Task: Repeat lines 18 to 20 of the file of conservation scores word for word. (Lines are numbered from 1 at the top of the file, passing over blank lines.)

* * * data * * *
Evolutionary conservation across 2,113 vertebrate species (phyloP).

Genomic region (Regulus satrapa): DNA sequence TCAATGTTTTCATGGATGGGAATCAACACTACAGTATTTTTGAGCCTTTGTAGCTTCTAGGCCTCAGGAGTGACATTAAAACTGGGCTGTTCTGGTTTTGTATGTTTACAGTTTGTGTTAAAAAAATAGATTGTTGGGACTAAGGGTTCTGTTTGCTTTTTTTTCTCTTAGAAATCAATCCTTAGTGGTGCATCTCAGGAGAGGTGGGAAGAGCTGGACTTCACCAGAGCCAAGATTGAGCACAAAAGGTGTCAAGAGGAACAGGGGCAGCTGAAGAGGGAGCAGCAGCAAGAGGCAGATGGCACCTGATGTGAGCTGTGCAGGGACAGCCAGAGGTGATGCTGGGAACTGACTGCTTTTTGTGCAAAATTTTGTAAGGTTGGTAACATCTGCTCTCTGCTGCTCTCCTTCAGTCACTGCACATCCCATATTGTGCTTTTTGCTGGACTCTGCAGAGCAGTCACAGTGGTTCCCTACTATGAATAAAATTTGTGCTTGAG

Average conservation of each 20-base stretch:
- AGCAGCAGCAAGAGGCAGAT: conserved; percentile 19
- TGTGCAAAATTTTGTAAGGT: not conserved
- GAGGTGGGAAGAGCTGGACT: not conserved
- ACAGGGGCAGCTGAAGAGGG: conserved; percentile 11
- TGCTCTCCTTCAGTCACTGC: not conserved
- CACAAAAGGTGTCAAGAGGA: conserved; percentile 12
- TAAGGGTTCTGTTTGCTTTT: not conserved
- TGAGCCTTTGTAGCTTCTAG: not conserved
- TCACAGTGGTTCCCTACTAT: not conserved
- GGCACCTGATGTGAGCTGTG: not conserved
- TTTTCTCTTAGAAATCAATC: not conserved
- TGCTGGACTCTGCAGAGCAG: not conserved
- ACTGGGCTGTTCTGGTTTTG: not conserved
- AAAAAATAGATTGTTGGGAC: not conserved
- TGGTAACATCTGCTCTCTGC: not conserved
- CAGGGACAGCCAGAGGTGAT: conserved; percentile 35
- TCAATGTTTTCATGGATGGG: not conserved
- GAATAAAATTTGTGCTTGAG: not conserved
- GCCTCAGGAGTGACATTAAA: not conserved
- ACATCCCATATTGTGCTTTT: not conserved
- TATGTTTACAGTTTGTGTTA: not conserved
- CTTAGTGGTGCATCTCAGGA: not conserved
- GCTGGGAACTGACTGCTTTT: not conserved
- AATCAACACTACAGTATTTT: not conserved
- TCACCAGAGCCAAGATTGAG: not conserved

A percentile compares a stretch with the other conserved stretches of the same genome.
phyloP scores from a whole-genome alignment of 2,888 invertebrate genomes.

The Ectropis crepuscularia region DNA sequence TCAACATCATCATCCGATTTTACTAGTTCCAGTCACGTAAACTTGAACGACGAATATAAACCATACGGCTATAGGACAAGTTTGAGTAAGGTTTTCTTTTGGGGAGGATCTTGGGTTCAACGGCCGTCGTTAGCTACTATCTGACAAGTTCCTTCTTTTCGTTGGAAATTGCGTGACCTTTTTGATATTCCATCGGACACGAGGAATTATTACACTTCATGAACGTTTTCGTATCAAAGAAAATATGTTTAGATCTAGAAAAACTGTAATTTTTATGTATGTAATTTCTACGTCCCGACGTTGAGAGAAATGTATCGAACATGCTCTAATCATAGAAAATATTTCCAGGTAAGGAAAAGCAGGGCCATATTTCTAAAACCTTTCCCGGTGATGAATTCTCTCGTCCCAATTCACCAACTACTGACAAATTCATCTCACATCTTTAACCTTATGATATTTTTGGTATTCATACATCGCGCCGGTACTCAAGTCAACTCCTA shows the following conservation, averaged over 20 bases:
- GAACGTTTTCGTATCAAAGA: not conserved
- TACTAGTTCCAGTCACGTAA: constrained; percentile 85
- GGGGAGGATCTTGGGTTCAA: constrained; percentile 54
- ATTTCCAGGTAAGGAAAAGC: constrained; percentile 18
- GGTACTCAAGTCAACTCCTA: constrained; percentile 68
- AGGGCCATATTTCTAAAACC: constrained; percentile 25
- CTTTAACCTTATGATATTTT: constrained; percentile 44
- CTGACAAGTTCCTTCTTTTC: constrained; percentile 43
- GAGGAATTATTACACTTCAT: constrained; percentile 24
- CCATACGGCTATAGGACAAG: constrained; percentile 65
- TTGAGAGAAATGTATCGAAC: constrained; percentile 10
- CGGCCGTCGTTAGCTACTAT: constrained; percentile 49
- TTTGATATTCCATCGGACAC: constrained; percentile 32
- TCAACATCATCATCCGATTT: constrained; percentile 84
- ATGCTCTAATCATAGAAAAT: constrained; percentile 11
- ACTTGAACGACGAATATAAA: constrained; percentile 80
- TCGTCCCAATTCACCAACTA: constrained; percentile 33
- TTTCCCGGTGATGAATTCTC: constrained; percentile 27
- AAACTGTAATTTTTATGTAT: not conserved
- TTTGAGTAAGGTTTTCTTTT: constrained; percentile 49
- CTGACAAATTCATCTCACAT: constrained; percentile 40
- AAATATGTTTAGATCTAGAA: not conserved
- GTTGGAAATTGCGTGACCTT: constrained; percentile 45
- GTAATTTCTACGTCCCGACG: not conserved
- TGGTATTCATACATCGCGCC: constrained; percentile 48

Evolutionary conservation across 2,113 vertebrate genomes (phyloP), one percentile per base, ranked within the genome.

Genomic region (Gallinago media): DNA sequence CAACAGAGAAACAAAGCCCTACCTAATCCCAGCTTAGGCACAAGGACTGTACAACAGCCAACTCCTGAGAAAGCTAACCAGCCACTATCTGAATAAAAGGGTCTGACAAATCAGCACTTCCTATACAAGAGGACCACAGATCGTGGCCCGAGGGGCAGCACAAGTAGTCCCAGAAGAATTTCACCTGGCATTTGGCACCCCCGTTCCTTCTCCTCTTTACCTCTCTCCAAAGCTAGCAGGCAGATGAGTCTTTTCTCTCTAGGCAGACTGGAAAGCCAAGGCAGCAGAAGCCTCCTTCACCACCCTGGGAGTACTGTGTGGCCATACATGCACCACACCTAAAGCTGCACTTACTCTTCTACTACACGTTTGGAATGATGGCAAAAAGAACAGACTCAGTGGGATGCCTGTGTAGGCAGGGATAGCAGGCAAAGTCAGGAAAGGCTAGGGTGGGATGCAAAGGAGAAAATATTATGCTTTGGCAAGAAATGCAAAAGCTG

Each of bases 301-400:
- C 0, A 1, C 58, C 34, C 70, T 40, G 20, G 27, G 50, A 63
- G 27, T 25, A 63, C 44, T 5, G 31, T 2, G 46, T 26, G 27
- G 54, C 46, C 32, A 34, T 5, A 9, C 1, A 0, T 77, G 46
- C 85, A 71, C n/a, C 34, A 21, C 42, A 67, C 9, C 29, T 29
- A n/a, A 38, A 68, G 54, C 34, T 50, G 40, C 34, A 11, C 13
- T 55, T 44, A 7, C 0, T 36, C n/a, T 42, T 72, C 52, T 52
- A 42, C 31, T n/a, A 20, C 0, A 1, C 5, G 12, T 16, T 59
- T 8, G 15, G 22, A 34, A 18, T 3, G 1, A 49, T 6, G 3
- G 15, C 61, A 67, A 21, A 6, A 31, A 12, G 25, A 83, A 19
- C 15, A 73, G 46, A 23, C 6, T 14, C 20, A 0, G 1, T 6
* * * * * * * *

- TGGTAACATCTGCTCTCTGC: not conserved
- CAGGGACAGCCAGAGGTGAT: conserved; percentile 35
- TCAATGTTTTCATGGATGGG: not conserved